Our general takeaway after surveying calendar third-quarter results from peers Hershey (NYSE:HSY), Colgate-Palmolive (NYSE:CL), and Unilever (NYSE:UN) was that performance in the consumer staples space was mostly positive during the third quarter, and that emerging-market performance remains robust (even though Unilever toned down expectations a bit).
Clorox's (NYSE:CLX) better-than-expected fiscal first-quarter results released Thursday did not deviate from the mostly positive newsflow. Sales expanded 2% (3.5% excluding the negative impact from currency), and the company recorded pretax profit growth of 7%. Volume for the fiscal first quarter advanced 1% thanks to gains from Professional Products, Charcoal, Laundry and Burt's Bees offset by declines in Home Care. Gross margins were flat as cost savings and price increases mitigated higher manufacturing and logistics costs.
However, cash-flow performance was relatively weak. Net cash from operations fell materially from the mark in the year-ago period, but significant capital spending reductions help free cash flow roughly hold the line ($152 million versus $154 million in the year-ago period). Free cash flow as a percentage of sales came in at 11.5% during the quarter, down from 11.5% in the same period a year ago.
The quarterly numbers are hardly breathtaking, but they are quite good in the face of rising commodity costs and a heightened competitive environment. Looking ahead, Clorox expects sales growth of 2%-3% for 2013, flat to 25 basis points of EBIT margin expansion, and $4.45-$4.60 per share in earnings.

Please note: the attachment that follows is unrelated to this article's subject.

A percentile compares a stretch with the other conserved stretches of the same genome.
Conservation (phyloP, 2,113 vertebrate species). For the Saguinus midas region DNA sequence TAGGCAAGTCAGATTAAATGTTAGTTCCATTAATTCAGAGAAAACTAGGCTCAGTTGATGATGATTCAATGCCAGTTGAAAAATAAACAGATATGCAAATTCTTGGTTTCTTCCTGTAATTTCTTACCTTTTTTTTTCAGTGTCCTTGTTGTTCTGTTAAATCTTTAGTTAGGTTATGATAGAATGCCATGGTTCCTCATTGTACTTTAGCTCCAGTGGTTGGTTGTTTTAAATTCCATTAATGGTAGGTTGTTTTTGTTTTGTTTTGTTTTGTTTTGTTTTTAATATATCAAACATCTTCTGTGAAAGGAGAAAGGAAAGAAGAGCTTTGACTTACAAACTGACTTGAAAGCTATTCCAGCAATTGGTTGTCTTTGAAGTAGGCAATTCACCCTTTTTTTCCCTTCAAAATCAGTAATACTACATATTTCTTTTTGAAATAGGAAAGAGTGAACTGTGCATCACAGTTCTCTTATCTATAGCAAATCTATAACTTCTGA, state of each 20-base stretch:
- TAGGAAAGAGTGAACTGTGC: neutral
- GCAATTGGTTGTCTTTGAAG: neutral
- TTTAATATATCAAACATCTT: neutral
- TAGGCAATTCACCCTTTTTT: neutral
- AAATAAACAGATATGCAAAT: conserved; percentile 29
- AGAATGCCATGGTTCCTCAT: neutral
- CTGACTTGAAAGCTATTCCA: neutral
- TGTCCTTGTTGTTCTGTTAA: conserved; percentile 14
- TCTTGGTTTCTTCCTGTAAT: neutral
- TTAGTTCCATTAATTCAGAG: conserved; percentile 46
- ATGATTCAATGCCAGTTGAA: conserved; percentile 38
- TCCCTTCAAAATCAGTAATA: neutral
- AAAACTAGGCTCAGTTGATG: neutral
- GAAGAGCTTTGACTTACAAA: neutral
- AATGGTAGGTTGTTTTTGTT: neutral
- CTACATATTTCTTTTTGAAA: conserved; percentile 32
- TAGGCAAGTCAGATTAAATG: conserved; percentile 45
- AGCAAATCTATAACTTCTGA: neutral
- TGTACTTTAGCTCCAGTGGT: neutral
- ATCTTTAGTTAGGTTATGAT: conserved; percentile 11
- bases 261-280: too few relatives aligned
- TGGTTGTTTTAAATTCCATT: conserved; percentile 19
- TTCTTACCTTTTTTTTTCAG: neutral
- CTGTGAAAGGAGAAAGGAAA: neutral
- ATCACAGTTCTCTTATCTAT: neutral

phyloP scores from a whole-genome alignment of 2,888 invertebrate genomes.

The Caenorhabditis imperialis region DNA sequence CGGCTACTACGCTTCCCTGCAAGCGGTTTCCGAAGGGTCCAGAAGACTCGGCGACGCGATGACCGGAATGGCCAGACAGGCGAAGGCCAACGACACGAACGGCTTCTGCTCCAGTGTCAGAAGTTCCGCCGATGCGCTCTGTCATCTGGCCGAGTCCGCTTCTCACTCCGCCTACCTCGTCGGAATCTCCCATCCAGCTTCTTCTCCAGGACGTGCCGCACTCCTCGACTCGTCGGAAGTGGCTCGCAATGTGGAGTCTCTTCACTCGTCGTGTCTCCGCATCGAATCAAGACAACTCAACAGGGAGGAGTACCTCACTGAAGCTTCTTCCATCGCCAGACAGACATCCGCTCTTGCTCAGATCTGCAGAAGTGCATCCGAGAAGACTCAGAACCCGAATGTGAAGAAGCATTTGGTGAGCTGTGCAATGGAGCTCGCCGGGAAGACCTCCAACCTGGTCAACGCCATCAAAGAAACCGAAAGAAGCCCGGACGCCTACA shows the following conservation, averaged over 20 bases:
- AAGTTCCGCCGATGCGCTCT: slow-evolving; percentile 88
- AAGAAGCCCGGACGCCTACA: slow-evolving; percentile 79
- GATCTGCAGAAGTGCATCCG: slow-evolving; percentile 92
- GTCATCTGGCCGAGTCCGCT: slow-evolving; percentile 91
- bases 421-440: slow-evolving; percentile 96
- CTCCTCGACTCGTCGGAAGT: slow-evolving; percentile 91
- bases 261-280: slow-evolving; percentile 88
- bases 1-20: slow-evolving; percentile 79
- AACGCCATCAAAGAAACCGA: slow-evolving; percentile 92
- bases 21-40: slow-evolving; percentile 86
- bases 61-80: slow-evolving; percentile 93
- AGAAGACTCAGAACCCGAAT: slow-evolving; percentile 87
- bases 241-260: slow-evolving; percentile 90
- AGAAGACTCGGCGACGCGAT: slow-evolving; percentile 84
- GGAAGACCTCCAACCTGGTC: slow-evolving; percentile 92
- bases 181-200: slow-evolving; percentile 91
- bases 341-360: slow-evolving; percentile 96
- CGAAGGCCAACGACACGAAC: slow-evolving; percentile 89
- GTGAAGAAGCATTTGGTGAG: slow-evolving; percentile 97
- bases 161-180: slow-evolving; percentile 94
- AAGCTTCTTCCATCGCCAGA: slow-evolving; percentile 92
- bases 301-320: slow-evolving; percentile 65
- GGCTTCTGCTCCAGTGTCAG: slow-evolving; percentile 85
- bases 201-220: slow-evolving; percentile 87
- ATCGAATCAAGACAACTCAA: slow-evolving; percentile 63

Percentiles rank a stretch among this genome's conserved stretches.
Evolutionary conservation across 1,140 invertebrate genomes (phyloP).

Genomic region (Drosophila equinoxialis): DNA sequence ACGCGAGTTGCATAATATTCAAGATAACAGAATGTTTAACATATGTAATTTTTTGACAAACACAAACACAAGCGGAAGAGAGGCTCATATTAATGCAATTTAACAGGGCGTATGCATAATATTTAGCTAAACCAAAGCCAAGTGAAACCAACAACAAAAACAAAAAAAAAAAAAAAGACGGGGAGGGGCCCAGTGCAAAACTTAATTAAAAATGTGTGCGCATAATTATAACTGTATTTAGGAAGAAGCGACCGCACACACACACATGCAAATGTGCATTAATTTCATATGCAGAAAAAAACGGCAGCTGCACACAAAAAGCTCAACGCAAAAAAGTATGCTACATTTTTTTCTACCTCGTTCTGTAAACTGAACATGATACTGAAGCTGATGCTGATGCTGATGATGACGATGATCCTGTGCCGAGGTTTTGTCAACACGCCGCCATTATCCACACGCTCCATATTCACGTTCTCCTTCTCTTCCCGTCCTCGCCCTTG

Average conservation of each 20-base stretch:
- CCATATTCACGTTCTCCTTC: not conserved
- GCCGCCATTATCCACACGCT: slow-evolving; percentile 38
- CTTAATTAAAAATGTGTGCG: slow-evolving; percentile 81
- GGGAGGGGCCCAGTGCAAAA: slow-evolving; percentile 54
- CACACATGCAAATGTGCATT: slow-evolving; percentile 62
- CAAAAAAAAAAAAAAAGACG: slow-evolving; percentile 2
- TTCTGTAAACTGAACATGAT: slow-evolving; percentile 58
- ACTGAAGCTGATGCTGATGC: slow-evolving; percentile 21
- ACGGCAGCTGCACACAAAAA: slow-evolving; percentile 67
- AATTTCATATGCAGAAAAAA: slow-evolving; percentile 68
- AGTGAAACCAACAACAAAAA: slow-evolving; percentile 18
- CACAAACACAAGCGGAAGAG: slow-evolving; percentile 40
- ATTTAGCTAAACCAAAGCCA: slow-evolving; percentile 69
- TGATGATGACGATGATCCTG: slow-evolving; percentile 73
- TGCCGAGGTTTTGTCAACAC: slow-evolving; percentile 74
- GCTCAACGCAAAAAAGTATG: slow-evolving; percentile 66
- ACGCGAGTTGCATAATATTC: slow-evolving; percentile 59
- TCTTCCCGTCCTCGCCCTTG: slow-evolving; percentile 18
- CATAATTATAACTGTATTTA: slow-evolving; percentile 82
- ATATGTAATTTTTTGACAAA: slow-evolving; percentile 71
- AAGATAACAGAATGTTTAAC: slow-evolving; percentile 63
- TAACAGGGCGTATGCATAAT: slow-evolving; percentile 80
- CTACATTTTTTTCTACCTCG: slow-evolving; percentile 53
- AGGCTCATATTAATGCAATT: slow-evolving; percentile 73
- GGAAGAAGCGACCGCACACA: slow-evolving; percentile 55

We love Clorox's return on invested capital relative to peers (shown below), and its hefty dividend yield is attractive (also shown below). However, its long-term debt load relative to only about $323 million in cash on the balance sheet lessens our enthusiasm about owning shares in our portfolio. We'd like to see a stronger balance sheet and free cash flow trending in the positive direction for the firm to gain the honor of being included in our Dividend Growth portfolio. Shares of Clorox are not cheap at roughly 20 times fiscal 2014 earnings.
Image Source: Clorox
Image Source: Clorox
Disclosure: I have no positions in any stocks mentioned, and no plans to initiate any positions within the next 72 hours. I wrote this article myself, and it expresses my own opinions. I am not receiving compensation for it (other than from Seeking Alpha). I have no business relationship with any company whose stock is mentioned in this article.